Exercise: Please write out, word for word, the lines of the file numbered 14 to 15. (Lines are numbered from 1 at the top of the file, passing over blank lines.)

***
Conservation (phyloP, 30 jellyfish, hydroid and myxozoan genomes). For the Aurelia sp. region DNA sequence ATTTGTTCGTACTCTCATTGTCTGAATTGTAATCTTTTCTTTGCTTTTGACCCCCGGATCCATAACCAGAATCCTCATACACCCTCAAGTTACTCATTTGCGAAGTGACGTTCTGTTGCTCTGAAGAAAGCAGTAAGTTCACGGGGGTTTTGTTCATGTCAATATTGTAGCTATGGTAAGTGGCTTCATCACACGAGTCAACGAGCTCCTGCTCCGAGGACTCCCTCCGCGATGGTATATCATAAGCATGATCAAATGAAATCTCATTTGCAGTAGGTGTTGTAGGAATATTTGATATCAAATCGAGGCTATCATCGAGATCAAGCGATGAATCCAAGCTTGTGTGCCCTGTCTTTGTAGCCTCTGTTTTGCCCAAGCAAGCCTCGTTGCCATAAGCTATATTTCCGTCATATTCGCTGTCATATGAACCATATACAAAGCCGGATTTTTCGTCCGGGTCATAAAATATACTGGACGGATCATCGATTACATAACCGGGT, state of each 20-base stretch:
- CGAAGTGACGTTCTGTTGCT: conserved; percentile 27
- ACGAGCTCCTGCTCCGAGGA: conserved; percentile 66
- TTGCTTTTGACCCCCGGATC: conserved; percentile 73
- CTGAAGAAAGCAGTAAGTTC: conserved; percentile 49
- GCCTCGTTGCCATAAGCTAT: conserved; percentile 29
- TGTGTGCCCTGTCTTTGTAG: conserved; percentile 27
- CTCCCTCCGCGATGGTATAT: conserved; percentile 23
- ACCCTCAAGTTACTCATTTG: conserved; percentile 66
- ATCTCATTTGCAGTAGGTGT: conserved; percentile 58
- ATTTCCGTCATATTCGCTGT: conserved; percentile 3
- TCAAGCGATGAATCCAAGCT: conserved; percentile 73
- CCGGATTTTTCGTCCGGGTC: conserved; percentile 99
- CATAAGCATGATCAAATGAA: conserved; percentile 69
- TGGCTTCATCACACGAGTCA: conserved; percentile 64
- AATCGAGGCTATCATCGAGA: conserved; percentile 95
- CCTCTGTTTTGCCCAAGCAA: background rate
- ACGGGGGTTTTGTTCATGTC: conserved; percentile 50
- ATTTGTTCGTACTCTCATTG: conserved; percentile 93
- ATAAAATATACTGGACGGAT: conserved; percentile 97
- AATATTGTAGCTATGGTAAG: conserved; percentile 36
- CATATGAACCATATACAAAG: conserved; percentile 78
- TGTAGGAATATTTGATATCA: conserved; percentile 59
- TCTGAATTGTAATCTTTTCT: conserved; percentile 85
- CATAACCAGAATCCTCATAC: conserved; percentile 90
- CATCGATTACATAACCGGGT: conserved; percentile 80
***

- CATAAGCATGATCAAATGAA: conserved; percentile 69
- TGGCTTCATCACACGAGTCA: conserved; percentile 64